#4: Let Your Current Product Base Work For You

Once again, looking to your own existing marketplace will allow you to discover new channels by using your current offerings to capture buyers outside your core industry. West Coast startup EatClub originally focused on providing meals to individual employees as customers, but when it started to see demand from their employers as well on a company level, it further expanded to tap into a catering/restaurant network to better service this new bulk order channel.

#5: Expanding Into Completely New Industries Is a Gamble

There’s no easy answer to the question of whether expansion to a completely new industry or product is the right way to go. EBay’s acquisition and incorporation of PayPal, though distinct from its auction model, was a clear complement to its marketplace and increased customer retention. Ultimately, this new industry was a huge success. Meanwhile, if you consider Uber’s expansions outside of its Western markets as entirely new, the road is a little rockier. The Chinese market in particular has proven incredibly challenging for them to succeed as a result of both government as well as competitive pressures related to the market. Should they have expanded there? Time will tell, but any smart marketplace should be aware of ALL the risks associated with an entirely new expansion. If you are going to take a gamble, make sure it is an informed one.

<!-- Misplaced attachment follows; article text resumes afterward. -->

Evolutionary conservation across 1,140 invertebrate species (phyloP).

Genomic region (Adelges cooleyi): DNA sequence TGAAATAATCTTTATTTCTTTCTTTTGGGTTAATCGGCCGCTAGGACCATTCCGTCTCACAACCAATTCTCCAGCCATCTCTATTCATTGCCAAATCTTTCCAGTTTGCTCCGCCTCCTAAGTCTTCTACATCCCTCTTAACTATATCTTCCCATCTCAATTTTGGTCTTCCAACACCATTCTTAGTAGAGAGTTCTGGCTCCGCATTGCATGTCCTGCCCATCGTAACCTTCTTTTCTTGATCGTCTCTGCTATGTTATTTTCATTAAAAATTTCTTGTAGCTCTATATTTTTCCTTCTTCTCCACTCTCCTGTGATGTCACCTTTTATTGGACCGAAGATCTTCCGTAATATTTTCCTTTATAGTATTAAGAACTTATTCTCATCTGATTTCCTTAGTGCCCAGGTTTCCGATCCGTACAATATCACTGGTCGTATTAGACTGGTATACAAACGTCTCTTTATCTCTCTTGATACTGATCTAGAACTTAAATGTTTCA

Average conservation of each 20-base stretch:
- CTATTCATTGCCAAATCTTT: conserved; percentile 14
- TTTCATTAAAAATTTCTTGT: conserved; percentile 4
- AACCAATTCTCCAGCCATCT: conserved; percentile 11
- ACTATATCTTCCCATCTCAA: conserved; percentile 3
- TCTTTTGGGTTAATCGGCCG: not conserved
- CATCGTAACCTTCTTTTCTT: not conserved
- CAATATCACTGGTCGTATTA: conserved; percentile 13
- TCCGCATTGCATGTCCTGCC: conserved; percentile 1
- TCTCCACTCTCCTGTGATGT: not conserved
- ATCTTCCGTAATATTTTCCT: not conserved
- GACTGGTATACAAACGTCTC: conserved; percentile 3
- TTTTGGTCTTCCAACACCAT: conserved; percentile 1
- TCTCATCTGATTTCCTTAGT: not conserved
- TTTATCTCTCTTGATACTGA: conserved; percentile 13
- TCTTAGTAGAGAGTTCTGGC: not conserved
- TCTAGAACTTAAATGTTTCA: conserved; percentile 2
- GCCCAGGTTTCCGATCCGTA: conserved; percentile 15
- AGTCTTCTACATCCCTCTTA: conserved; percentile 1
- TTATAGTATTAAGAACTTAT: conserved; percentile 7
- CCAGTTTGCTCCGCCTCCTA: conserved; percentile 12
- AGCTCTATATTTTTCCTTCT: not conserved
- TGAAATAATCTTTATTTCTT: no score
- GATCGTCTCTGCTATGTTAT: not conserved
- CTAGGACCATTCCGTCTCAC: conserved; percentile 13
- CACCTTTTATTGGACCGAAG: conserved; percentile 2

#6: If It Doesn’t Fit, You Must Quit

Sometimes expansion into a particular industry was a stretch too far for various reasons: a market you thought was growing starts contracting; the landscape of buyers or suppliers consolidates and unfavorably shifts industry dynamics; unexpected regulations completely disrupt the market and create obstacles to your model; there are a plethora of reasons. Any of these things are possible, and you need to be aware of them as they’re happening. Like Uber and Lyft in Austin, if the odds aren’t in your favor at this time, and you’re burning money, it may be time to withdraw (at least temporarily).

What all of these tips have in common is simple: do your research. Knowing your market, supplier, buyer, and products inside and out will lead you to the expansion potential of your marketplace. Similarly, when moving into any new industry, be informed about every single piece of the landscape — and be flexible enough to pivot or pull back whenever necessary.

Gautham Iyer is the Industry Expansion Lead at Kinnek.

He has an MBA from the MIT Sloan School, MA in Economics from Boston University, and a BS/BA in Electrical Engineering and Economics from the University of Michigan.

Gautham is excited to identify new opportunities for the marketplace and ensure the platform is able to scale up to effectively meet the needs of new customers and suppliers.